Janet Yellen at Fed: Would she take stimulus too far?

Fed veteran Janet Yellen faced probing questions at Thursday's Senate hearing to become Federal Reserve chairman. But she's widely expected to be confirmed to succeed Ben Bernanke.

Jacquelyn Martin/AP
Janet Yellen, of California, President Obama's nominee to become Federal Reserve Board chair, testifies on Capitol Hill in Washington, Thursday Nov. 14, 2013, before the Senate Banking Committee hearing on her nomination to succeed Ben Bernanke.

Here’s the key quote from Janet Yellen’s prepared remarks for her confirmation hearing to become Federal Reserve chairman: “Unemployment is ... still too high, reflecting a labor market and economy performing far short of their potential. At the same time, inflation has been running below the Federal Reserve’s goal of 2 percent and is expected to continue to do so for some time.”

The question that statement raises is: Will she pursue higher employment in a way that creates too much monetary stimulus, risking a new bubble-and-bust cycle, or will her approach be just right for job-scarce times?

Ms. Yellen, a longtime Fed veteran, faced probing questions at Thursday’s Senate banking committee hearing – including some from Republicans worried about the risk of inflation or bubbles such as the one in the housing market that helped precipitate the deep recession that began in 2007.

The questions are pertinent. Although Yellen is widely expected to be confirmed to succeed Ben Bernanke at the end of January, she’s preparing to take the reins at an unusually difficult time.

Many central bank watchers see a strong case for optimism about a Yellen-managed economy: They say she has a solid track record as an economic forecaster, she’s not the soft-on-inflation “dove” she’s often painted as, and her concern with stimulating more job growth is well justified by still-high unemployment.

At the same time, Yellen’s tenure at the helm would come after the Fed has already been engaged in several years of unconventional stimulus efforts. Some economists say a succession of so-called quantitative easing (QE) programs have left the central bank with an uncomfortably large portfolio of assets – treasury and mortgage bonds – that will eventually need to be downsized.

Yellen herself said at the hearing that the Fed will need to wind down QE at some point.

Sen. Mike Johanns (R) of Nebraska was among those who worried aloud that this may not go smoothly.

“The economy has gotten used to the sugar you've put out there,” he warned. “That is a ... dangerous thing.”

Critics of the strategy, which has been backed by Mr. Bernanke and by Yellen as the Fed vice chairman, say downsizing the Fed’s bond portfolio could pose a challenge for the Fed’s goal of economic stability – and they argue that the fruits of QE in boosting job growth have been negligible.

Yellen is among many at the Fed who say the bond purchases have helped to keep long-term interest rates low and boost the speed of an admittedly tepid recovery since the recession ended in the middle of 2009.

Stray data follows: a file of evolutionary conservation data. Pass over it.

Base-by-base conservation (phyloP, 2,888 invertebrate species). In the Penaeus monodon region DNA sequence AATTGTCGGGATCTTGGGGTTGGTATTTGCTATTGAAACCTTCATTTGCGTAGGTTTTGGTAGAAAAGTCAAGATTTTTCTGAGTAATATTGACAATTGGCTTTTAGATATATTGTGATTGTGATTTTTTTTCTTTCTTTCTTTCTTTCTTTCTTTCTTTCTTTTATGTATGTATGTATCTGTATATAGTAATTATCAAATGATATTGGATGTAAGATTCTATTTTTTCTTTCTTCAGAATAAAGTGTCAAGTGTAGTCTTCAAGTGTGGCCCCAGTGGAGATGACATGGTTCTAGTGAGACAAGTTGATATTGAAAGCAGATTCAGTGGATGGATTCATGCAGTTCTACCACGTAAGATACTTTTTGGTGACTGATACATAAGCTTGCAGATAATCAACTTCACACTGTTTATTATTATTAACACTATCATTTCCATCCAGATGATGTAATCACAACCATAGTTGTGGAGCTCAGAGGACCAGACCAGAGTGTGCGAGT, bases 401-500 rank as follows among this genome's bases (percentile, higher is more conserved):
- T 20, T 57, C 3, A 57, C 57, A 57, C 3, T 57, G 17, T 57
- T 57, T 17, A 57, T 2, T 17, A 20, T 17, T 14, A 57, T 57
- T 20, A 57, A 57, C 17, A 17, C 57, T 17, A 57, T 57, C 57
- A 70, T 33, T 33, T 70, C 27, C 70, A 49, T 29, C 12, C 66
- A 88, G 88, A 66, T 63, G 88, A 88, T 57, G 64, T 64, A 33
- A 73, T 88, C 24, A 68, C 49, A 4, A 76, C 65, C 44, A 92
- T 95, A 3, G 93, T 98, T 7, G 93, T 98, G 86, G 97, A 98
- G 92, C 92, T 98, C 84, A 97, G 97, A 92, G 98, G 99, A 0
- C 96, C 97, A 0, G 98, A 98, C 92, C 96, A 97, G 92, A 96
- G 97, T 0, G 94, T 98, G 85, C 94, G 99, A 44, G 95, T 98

Senator Johanns pointed to jitters that swept through financial markets earlier this year – merely at word that the Fed might consider buying fewer bonds, not selling off its portfolio – as evidence of the risks inherent in the Fed being a big buyer of Treasury debt and mortgage-market bonds.

Even some Democrats on the banking committee voiced concern.

Joe Manchin of West Virginia, speaking soon after Johanns, said the economy is not only on a sugar high, but “we're going to go into sugar shock pretty soon.”

Still, he used his comment not to oppose Yellen’s nomination, but to point a finger at his own institution. Yellen and her Fed colleagues, he argued, have done their job to try to boost economic growth, and “we have failed miserably as Congress to our job.”

Although Fed chiefs routinely shy away from offering direct advice to Congress on matters unrelated to central bank activities, they sometimes make general points about the role that government fiscal policy can play.

In the confirmation hearing, Yellen said it appears that “fiscal drag” on the economy from federal tax hikes and spending cuts should diminish next year, compared with 2013. This remains to be seen, though, since budget talks for 2014 are still pending on Congress’s to-do list heading into the holiday season.

Although she’s often characterized as one of the “doves” among Federal Reserve policymakers, less concerned about inflation than those in a hard-line camp, Yellen has shown in the past that she’s hardly complacent about the risk of making money too freely available in the financial system.

She noted at the hearing that she’s routinely voted to raise interest rates, alongside other members of the Fed’s policymaking committee, when conditions warrant.

Yellen emphasized that, for now, the economy still looks weak. She described wage growth as “weak or nonexistent” for many Americans.

“I believe that supporting the recovery today is the surest path to returning to a more normal approach to monetary policy,” she said in her prepared remarks to the committee.

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